There’s a point where you realize that some groups – and in particular their leaders – are no longer “out in left field,” they’ve left the ball park and are now in a remote field somewhere miles away from it. A recent example was from the president of the National Rifle Association, Wayne LaPierre’s speech to the annual convention. He said this:
“Right now, there’s a reporter out there writing the NRA is paranoid and that I’m crazy,” he said. “That reporter should think of what it must have felt like on that fateful September day in the World Trade Center.”
Yes, he really said that. That’s a “WTF?” statement if you ever heard one. Apparently, in Mr. LaPierre’s mind, if only the people in the World Trade Center had been allowed to carry weapons, they would have stopped the terrorists. Nope, not even close. Personal weapons don’t do a good job of stopping an airliner from crashing into a building. There’s also a reason people aren’t allowed to carry weapons on an airliner. First and foremost, it’s considered to be an outstandingly bad idea to puncture a hole in an aircraft’s fuselage at 30,000 feet. Secondly, airliners tend to be very full of people with not much space to enable you to properly target a specific person. So they don’t allow people to do that. It’s called “common sense.”
There’s a complete lack of that when you start looking at legislation the NRA has been pushing for the past several years. As I’ve said in previous posts, I grew up around guns. I have nothing against them, but I also recognize what used to be “common sense” doesn’t seem to be present these days when it comes to the NRA. Seriously, when did it become a good idea to advocate for laws allowing people to carry guns into bars, churches, or schools? Or even to that it was necessary to do so? In Arizona, Governor Brewer vetoed a bill that would allow people to carry weapons into public buildings:
Brewer’s veto of the bill, which could have let guns into city halls, police stations, county courts, senior centers, swimming pools, libraries and the state Capitol, was the latest setback for a push to expand the right to carry guns in public places in Arizona.
It’s telling that the legislators in Arizona thought it was a good idea to pass a law like this in the first place. There’s no good reason for it, except “we want to make ourselves feel safe by carrying guns everywhere. Just because.” Think that’s just Arizona? Think again. Indiana just passed a law which enables people to shoot police officers.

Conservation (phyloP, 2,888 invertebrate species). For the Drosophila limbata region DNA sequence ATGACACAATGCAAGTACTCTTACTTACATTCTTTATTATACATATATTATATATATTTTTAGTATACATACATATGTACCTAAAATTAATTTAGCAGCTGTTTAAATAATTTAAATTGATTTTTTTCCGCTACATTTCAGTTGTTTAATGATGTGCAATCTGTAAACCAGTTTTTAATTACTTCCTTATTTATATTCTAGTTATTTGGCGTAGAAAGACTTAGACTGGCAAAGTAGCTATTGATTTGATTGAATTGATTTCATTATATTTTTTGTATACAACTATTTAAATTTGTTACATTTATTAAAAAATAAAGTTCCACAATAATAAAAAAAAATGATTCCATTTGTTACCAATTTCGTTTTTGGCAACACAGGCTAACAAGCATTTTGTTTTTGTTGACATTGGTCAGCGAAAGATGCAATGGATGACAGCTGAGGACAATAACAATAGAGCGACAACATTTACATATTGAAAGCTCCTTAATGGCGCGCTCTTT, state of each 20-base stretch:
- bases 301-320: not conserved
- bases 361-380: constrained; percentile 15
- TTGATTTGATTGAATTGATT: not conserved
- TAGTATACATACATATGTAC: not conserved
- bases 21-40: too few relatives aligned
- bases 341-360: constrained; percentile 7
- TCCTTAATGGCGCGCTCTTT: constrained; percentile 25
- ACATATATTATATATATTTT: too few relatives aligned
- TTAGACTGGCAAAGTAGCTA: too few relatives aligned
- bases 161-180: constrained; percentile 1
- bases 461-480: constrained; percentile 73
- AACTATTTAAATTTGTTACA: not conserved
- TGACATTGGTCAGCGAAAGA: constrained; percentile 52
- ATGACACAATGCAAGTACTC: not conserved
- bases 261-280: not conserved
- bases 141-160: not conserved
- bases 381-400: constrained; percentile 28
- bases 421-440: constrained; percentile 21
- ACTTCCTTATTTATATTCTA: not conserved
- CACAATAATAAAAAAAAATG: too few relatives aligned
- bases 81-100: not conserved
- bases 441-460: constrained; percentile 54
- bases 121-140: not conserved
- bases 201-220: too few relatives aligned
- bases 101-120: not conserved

(i) A person is justified in using reasonable force against a public servant if the person reasonably believes the force is necessary to:
(1) protect the person or a third person from what the person reasonably believes to be the imminent use of unlawful force;
(2) prevent or terminate the public servant’s unlawful entry of or attack on the person’s dwelling, curtilage, or occupied motor vehicle; or
(3) prevent or terminate the public servant’s unlawful trespass on or criminal interference with property lawfully in the person’s possession, lawfully in possession of a member of the person’s immediate family, or belonging to a person whose property the person has authority to protect.
Which isn’t what the Second Amendment was about. What the NRA – and groups following them – have been doing is playing with a misperception of risk, building a fear that makes people think they need to have guns around “to be safe.”
Misperception of risk is where you magnify a potential risk far and beyond the actual likelihood. It’s interesting to look at the areas proposing some of the most liberal gun laws, as a means of “preventing crime,” because when you do, the actual crime rates has been dropping in those areas. In other words, the fear of crime increases as actual crime decreases.
The NRA is also good at “what if” or “if only” games, particularly in the wake of a tragedy. “If” someone had been allowed to carry a gun, they wouldn’t have fallen victim, or “If only” they could have stopped a tragedy. The reality is that it wouldn’t have stopped it. If someone holds a gun on you, reaching for yours just gets you shot. If you’re in a crowd and someone starts shooting, your ability to correctly identify the shooter and take the correct action – let alone do so accurately – is extremely limited. The odds of something even worse happening increase. As we’ve seen in the Trayvon Martin case, it can also lead you to put yourself in a situation that you wouldn’t have, had you not been carrying, with tragedy resulting.
That’s the problem with going to an extreme. “Common sense” becomes uncommon. The NRA and “conservatives” seem to have left behind the idea that with every right, there comes a responsibility. The operating mentality these days seems to be “screw responsibility, I have a right!” Which may be good for the gun manufacturers and for the salaries of the NRA officials, but not for society.